Carenza catches up to her friends a little after the meeting ends. The next stop on their itinerary is the shrine to Kylir, where Vittorio may be able to establish a good initial relationship with the priesthood. As they enter the lavishly decorated shrine, they note that the dark-skinned priestess in attendance is currently listening to a young poet — or perhaps “enduring” would be more appropriate, as his paean to civic-mindedness and benevolent authority suffers from poor rhymes and a rather tortured meter. As he finishes, he acknowledges the group of visitors, and then asks the priestess her opinion on the piece. While she is carefully choosing her words, Ettorio leans in with his own opinion.
“It was bad.”
Much to the astonishment of Vesper, Vittorio, Carenza and the priestess, Ettorio begins an unrelenting and infallibly negative criticism of the young poet’s work. After receiving a certain amount of this arguable misuse of Iluni wit, the young fellow excuses himself in an offended huff.
“I suppose such criticism might be useful for him,” sighs the priestess as the would-be poet leaves. “He doesn’t hear it very often; it is unfortunately impolitic.”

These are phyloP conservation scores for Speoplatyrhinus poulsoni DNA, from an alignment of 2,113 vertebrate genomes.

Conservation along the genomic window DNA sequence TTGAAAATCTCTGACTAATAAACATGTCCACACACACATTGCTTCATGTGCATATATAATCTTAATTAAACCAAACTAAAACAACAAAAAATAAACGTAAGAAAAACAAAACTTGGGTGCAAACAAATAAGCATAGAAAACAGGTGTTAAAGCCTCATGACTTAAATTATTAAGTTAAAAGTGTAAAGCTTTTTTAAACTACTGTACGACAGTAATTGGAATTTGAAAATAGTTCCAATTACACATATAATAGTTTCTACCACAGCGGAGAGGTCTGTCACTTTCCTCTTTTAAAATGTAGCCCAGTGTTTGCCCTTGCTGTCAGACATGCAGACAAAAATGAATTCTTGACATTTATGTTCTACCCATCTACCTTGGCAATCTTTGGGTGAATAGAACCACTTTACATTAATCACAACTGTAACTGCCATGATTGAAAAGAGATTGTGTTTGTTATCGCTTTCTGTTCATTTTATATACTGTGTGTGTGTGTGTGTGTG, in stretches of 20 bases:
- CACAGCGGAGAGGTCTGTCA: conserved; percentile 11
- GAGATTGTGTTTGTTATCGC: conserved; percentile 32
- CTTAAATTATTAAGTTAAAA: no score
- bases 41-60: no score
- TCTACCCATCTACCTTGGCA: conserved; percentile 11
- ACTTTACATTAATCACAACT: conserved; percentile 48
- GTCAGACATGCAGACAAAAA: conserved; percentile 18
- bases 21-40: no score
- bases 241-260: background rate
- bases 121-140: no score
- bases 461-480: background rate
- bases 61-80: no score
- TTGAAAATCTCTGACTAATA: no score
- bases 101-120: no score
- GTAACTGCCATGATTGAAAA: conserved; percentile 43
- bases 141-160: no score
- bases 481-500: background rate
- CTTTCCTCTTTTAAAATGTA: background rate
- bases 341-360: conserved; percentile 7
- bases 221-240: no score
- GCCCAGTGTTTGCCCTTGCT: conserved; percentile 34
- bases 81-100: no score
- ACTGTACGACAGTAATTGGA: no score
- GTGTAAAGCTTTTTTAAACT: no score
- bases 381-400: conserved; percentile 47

She looks quizzically at Ettorio. “Because he’s the prince’s grandson.”
Ettorio excuses himself to go strike his forehead against an alley wall.
Vesper addresses the priestess, Dessamori, and moves directly into particulars. She asks about the potential of having a devil “sponsored.” Dessamori seems to not believe at first, but she comes to be convinced. Vittorio asks what sort of first step he might take in his education. She tells him to compose a song, and to return when he feels it’s worthy. Vittorio agrees without hesitation. Perhaps moved by his humility, Dessamori opens the shrine’s reliquary and removes a small holy symbol, a pendant shaped like a golden lyre. It doesn’t burn as she places it in his hand, though he is aware of a faint discomfort like a great weight. Satisfied that he is able to accept and wear it, she bids the devil and his comrades good luck.
That evening, all four agree on spending some time drinking. Vesper drops out and returns to the Vargari compound somewhat early, her endurance perhaps taxed by stress. The others keep going, and along the way gather a surprising amount of information.
- Dossa Barcamir has bet his wife on the outcome of the Empire Hill dragon parade. He apparently stands to gain some logging rights if he wins, and is very confident of his odds.
- The grandson of Prince Lazzaretta aspires to become a poet of renown, but his actual skill is fairly terrible. (Ironically, it’s Ettorio who unearths this particular tidbit.)